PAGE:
Reading Challenge: A book that’s more than 600 pages.
Quick disclaimer: some mild spoilers have probably snuck in below. Read at your own peril.
I don’t read a lot of epic fantasy these days, certainly not as much as I used to, but it all started coming back to me very quickly when I picked up this book. The characters were familiar – in spite of the fact that they were in a world with Asian trappings rather than European (and I fully approve of this move that’s been going on recently to expand fantasy worlds past “vaguely Europe”), I had definitely met them before, in the works of George R.R. Martin, Mercedes Lackey, Raymond Feist, Robert Jordan, etc. There were words that sounded like I’d read them in a Guy Gavriel Kay, another one came back to me from Tad Williams. This was a genre I used to love, and I was willing to stick with this one even after that neat little trick about 90 pages in where, just when I’d started getting used to the characters we had, we jumped 44 years into the future and I had to get used to a whole new crew on a different political landscape. The terms, cultures, and characters were legion, and without an index, map, table of contents, or anything similarly handy, I had a lot of trouble remembering who was who.
Back when I was a kid and very into fantasy (to the despair of my parents), I asked my dad why he didn’t read fantasy. He told me all the made-up terms and names were impossible for him to keep straight. Dad was older than I am now at the time, but damned if I didn’t start feeling the same way reading this book. Who are you? You’re from where? What’s your relationship to which royal household? What’s your name again? Speak up, you young whippersnapper!
About 300 pages in I started questioning whether I really wanted to finish this book. I was feeling angry and I couldn’t quite figure out why. Was it the aforementioned lack of any kind of guide to this world? Was it the godawful expositional dialogue included every three pages? Truly, these characters could not make it ten pages without an exchange something like the following: “Do you remember the time that this thing happened?” “How could I forget? Let me recall it in unnecessary detail so the reader knows our past and what our relationship is like, even though you experienced it with me and presumably already know all of this.” After the first 20 exchanges I found myself longing for the obscurity of a Dorothy Dunnett conversation, where you know the characters have said something to each other but you don’t really know WHAT.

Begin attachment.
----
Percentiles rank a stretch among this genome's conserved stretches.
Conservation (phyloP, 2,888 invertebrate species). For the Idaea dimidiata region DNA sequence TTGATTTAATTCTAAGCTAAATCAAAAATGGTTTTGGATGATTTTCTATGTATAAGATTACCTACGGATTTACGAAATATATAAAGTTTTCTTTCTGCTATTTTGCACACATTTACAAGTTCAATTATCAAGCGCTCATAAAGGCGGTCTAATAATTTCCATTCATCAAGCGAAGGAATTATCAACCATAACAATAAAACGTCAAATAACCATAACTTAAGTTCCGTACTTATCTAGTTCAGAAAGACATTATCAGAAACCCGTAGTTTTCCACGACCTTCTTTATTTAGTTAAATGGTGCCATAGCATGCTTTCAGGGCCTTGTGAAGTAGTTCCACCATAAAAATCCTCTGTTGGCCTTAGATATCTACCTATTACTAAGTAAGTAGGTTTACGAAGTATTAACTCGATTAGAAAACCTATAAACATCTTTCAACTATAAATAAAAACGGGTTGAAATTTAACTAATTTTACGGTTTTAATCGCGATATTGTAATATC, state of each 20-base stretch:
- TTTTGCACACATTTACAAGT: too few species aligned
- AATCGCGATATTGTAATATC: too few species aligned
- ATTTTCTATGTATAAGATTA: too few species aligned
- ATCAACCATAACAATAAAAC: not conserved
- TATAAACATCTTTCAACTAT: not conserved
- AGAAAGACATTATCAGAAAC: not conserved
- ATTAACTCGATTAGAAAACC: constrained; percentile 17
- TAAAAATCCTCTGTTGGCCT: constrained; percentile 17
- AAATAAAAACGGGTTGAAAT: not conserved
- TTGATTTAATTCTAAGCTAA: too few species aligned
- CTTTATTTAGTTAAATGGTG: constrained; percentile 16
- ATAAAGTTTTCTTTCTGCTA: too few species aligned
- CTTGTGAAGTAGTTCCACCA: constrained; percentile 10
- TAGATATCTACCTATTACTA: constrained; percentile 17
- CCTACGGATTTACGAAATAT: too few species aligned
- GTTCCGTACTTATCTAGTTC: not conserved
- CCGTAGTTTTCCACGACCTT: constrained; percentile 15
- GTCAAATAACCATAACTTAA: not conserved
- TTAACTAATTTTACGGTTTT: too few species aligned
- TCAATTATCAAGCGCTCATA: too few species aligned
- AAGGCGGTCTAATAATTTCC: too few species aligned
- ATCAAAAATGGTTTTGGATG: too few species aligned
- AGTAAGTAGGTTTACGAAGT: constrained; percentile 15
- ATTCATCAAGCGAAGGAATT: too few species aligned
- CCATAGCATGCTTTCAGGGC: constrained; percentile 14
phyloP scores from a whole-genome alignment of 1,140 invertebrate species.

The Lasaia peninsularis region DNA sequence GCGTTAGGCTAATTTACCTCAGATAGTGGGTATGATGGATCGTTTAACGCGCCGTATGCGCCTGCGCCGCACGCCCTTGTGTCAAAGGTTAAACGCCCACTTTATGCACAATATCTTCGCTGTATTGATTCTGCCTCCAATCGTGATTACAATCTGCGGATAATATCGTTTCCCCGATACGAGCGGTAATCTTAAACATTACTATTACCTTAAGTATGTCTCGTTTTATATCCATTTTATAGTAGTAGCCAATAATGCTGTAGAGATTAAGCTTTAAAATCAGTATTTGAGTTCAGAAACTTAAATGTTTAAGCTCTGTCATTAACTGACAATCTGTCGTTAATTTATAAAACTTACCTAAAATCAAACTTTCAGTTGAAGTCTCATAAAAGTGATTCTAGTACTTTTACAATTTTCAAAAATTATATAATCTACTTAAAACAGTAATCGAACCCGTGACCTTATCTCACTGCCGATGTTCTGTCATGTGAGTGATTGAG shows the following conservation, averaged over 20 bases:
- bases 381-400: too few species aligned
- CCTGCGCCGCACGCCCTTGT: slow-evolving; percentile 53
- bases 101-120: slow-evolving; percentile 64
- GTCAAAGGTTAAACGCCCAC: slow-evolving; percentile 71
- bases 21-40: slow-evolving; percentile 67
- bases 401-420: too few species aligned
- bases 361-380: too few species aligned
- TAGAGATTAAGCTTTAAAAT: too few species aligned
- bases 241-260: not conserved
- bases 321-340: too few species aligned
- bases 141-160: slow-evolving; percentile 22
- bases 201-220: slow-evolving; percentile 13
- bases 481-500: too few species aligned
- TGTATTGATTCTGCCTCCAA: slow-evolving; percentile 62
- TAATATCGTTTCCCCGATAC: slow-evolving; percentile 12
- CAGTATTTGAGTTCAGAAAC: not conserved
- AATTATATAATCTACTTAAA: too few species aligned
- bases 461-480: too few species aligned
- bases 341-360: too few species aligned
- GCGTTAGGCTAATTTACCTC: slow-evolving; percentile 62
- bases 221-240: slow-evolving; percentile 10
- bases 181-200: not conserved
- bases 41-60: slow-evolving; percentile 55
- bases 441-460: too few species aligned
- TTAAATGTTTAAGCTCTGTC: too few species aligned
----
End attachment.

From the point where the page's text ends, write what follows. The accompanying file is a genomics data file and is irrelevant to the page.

But then I realized what was pissing me off so much, and just like that, I realized I had a mission. I had something to contribute to the lexicon. Remember the Manic Pixie Dream Girl (MPDG)? Remember the Bechdel Test, and Kate Beaton’s Strong Female Characters? Well. Make some room, girls. Allow me to introduce to you the Anne McCaffrey Strong Female Character.
The Anne McCaffrey Strong Female Character (or AMSFC) is based on a type as signature to Anne McCaffrey as the green eyes and freckles she noted as a constant in her biography. The AMSFC is noted for being a woman in charge, a woman with ostensibly some power, who has strong emotions, but whose life is defined by the men around her, and who is usually wrong and needs to be schooled or possibly stabilized by the cooler-headed man. If the man gets emotional and acts on those emotions, by the way, he is usually right. Such were a large percentage of McCaffrey’s heroines. Such is Dannarah, one of the central characters of Black Wolves. And that was what bothered me so much about her: not that she was being treated by such disrespect by the men around her (notably Kellas, who is insufferably smug. I know we’re supposed to like him, but dang. Smug.), but that she was being treated with such disrespect by her own author.
Another familiar type was Sarai, whom I knew I should find sympathetic but I just found trite and a teeeeeny bit problematic. Trite, because if she had come out of the end of this book covered in baby dragons, I wouldn’t have been surprised, ifyouknowwhatimsayin. Problematic, because in spite of her stubbornness in clinging to her faith, her people were the most stereotypical and the narrative seemed to be saying that theirs was kind of a shitty faith and culture. They combined Jewish and Muslim ethnic stereotypes in a way that struck me as icky, and made Sarai kind of a Jessica-from-Merchant-of-Venice when she wasn’t busy being the Khaleesi.
Also, while about halfway through this book, I mentioned to my husband that I would add a full star to my review on Goodreads if there were no rape scenes. Although it wasn’t one I anticipated, I’d like to note that I will not be adding that star. And I’m really, REALLY tired of that being a staple of both epic fantasy and historical fiction.
It wasn’t all bad. At its best moments, the book reminded me that I have a brand-new Guy Gavriel Kay sitting on my bookshelf just waiting for me to read it. I thought the character of Lifka was immensely appealing, and some of the other late-introduced characters, like Fo and her sisters, had promise. Also, as previously mentioned, I FULLY support this move to have fantasy worlds based on other cultures than Generic European. It’s also possible that Epic Fantasy is just not my thing anymore, and if you are into it, you might be into this book.
TL;dr the Anne McCaffrey Strong Female Character. It’s a thing. Use as you choose. Spread the word.
Suggested pairing: A session beer. For the love of your liver, a session beer.